How Lake County uses molasses to protect aquatic wildlife (more than usual)

  • Molasses is not just for baking. Lake County uses the syrupy substance at its wastewater treatment plants to remove phosphorous which otherwise could harm aquatic wildlife when cleaned effluent is discharged into area waterways.

    Molasses is not just for baking. Lake County uses the syrupy substance at its wastewater treatment plants to remove phosphorous which otherwise could harm aquatic wildlife when cleaned effluent is discharged into area waterways. Courtesy of Lake County public works

 
 
Posted6/4/2020 5:22 AM

Molasses generally isn't the first thing that comes to mind when discussing wastewater treatment, but it is an essential part of the process in Lake County.

The purchase of $55,000 worth of the syrupy product was discussed at Wednesday's meeting of the Lake County Board's public works, planning and transportation committee and was quirky enough that Interim Public Works Director Austin McFarlane was asked to explain the request.

                                                                                                                                                                                                                       
 

"We've been using this system since around 2015 when our Mill Creek facility came online," he said.

Public works wants to contract with Quality Liquid Feeds Inc., of Dodgeville, Wisconsin, for molasses to use at the Des Plaines River, New Century Town and Mill Creek wastewater treatment facilities.

Molasses is used as a carbon source to sustain the biological process used to reduce phosphorous from the treatment plants' discharge into bodies of water, McFarlane said.

It initially was used at Mill Creek, but the need increased after the nutrient-removal process was installed at the other facilities, according to McFarlane.

He explained that specialized bacteria, known as phosphorous-accumulating organisms, depend on a constant supply of carbon to ensure they work. Molasses provides that food for the bacteria.

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"We want to make sure there's a constant supply -- that helps us in the long run," McFarlane said. "It's a cheaper way to go than chemicals."

The amount of phosphorous contained in effluent from wastewater plants is regulated as part of wastewater discharge permits issued by the Illinois Environmental Protection Agency. High levels in bodies of water can lead to excess algae and aquatic plant growth, harming aquatic wildlife.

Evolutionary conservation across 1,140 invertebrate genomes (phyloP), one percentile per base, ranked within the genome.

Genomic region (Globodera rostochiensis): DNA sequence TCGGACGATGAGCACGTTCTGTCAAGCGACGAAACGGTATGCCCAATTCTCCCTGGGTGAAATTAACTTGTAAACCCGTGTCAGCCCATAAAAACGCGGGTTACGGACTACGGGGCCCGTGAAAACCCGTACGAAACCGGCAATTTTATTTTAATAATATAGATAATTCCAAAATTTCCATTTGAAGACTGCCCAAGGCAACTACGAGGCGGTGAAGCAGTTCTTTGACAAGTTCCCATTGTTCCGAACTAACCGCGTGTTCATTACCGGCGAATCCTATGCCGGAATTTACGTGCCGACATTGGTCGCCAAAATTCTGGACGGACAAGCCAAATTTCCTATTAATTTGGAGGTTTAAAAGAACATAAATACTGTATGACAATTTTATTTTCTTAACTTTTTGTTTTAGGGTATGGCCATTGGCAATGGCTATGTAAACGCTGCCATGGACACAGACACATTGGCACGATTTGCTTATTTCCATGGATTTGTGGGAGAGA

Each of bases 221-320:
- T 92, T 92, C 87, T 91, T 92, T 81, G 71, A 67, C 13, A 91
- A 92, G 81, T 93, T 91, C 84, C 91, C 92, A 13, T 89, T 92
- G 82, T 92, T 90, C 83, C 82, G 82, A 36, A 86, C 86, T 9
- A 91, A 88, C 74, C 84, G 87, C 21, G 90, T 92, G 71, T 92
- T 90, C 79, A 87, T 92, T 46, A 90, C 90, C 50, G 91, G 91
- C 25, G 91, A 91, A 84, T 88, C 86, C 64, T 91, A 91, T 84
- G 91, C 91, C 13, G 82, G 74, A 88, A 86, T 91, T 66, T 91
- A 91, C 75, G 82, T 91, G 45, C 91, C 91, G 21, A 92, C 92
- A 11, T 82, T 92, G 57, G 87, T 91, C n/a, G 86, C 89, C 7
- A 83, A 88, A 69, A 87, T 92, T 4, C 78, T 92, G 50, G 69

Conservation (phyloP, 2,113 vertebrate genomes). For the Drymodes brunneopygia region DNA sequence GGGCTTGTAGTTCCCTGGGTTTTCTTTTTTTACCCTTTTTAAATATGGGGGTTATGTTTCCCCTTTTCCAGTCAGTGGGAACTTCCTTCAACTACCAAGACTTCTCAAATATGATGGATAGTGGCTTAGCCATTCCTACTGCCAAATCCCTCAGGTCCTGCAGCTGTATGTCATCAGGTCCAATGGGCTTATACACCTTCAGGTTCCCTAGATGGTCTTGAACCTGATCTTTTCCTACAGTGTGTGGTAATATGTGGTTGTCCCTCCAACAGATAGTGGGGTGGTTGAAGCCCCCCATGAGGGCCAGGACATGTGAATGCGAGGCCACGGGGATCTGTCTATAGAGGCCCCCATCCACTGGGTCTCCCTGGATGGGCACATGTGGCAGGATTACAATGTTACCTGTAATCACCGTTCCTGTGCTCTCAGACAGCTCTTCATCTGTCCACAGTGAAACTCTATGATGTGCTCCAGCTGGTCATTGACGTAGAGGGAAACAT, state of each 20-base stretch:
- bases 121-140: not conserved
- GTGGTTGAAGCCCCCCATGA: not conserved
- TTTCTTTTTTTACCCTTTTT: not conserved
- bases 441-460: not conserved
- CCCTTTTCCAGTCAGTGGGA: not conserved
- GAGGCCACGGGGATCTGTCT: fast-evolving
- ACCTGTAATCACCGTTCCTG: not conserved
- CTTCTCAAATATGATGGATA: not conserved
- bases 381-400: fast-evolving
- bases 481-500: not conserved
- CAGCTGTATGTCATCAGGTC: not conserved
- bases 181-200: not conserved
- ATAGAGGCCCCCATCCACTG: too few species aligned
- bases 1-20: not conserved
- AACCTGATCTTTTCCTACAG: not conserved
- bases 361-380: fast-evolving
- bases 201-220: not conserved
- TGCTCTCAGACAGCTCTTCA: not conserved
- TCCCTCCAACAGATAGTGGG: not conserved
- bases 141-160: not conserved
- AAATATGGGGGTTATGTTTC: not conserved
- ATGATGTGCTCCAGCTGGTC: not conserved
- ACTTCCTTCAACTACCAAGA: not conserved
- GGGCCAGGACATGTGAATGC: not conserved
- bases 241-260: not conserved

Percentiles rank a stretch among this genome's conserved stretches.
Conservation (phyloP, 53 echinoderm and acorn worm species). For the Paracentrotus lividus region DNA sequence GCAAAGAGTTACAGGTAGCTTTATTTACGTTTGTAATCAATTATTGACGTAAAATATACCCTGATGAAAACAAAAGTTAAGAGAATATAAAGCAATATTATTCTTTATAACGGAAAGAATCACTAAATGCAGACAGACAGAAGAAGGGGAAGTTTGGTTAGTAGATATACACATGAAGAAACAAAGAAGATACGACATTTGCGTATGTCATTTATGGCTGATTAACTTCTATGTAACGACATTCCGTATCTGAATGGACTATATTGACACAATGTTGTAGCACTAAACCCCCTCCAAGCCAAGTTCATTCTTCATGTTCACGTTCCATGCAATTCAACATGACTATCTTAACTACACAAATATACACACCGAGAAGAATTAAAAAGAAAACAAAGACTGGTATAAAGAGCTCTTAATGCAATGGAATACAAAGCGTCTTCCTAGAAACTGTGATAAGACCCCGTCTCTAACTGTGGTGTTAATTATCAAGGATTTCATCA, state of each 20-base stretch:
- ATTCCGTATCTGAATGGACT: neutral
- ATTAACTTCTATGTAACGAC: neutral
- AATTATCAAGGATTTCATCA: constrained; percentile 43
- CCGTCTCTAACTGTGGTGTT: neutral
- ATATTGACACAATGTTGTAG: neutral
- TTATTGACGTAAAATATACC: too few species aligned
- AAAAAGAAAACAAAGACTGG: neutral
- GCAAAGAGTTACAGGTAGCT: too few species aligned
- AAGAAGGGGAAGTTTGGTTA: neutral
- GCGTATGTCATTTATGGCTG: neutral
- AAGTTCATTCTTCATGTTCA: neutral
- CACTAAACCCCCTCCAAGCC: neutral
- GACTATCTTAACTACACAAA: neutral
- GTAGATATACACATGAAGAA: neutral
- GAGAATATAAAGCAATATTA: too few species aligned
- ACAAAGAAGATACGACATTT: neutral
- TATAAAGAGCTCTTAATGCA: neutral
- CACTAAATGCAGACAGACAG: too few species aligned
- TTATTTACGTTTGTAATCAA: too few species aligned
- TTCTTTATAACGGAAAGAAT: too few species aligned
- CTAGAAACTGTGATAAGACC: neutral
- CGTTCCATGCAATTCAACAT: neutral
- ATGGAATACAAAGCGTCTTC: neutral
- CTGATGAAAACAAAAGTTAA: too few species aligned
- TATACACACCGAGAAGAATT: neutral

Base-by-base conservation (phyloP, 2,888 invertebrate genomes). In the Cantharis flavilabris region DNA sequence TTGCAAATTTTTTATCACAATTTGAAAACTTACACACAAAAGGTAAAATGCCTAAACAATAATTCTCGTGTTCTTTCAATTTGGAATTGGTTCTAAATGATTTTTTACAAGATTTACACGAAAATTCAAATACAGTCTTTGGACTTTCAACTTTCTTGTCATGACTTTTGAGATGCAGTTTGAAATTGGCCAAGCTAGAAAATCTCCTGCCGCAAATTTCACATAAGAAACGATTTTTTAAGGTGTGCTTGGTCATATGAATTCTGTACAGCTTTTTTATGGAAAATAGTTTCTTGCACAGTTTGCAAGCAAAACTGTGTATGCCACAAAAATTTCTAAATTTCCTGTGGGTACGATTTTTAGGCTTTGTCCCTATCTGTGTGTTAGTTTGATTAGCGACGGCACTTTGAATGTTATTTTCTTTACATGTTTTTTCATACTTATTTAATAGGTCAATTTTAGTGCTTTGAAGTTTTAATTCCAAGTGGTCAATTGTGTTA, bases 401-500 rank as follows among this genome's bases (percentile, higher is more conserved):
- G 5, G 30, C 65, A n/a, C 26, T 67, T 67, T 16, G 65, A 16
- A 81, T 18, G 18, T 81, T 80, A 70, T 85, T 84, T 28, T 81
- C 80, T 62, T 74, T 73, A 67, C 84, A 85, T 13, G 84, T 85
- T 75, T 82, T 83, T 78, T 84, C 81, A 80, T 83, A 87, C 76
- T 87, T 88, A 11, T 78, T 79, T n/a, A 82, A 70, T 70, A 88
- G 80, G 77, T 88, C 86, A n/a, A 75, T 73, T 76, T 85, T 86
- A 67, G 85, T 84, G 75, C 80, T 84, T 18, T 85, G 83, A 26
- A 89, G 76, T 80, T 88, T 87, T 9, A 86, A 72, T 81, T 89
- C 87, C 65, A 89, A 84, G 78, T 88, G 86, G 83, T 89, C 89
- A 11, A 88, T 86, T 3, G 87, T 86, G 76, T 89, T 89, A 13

Quality Liquid Feeds is the sole source of the product, and the contract was recommended for approval by the full board next week. The company has been serving the agricultural community for 42 years, said Sabrina Yanke, district sales manager, and has branched into other markets.

"We have found molasses in combination (with) other ingredients to be a great source in feeding microbes whether in the stomach of an animal, in the soil or in wastewater," she said.

                                                                                                                                                                                                                       
 

But you won't find this form of molasses on store shelves. Steve Freeman, research manager for Quality Liquid Feeds, developed the formula used by Lake County.

"It's not just molasses. It's a fermented product with multiple ingredients," such as added proteins, minerals and vitamins, he said.

Molasses is introduced to raw sewage as it enters the treatment plant. When waste entering the treatment plant has a low concentration of carbon, the ability of the system to remove phosphorous decreases.

That usually happens in summer when school is out, according to McFarlane. But at the New Century Town facility near Vernon Hills High School, the carbon dropped much sooner than expected because restaurants, schools and businesses closed during the COVID-19 pandemic, he said.

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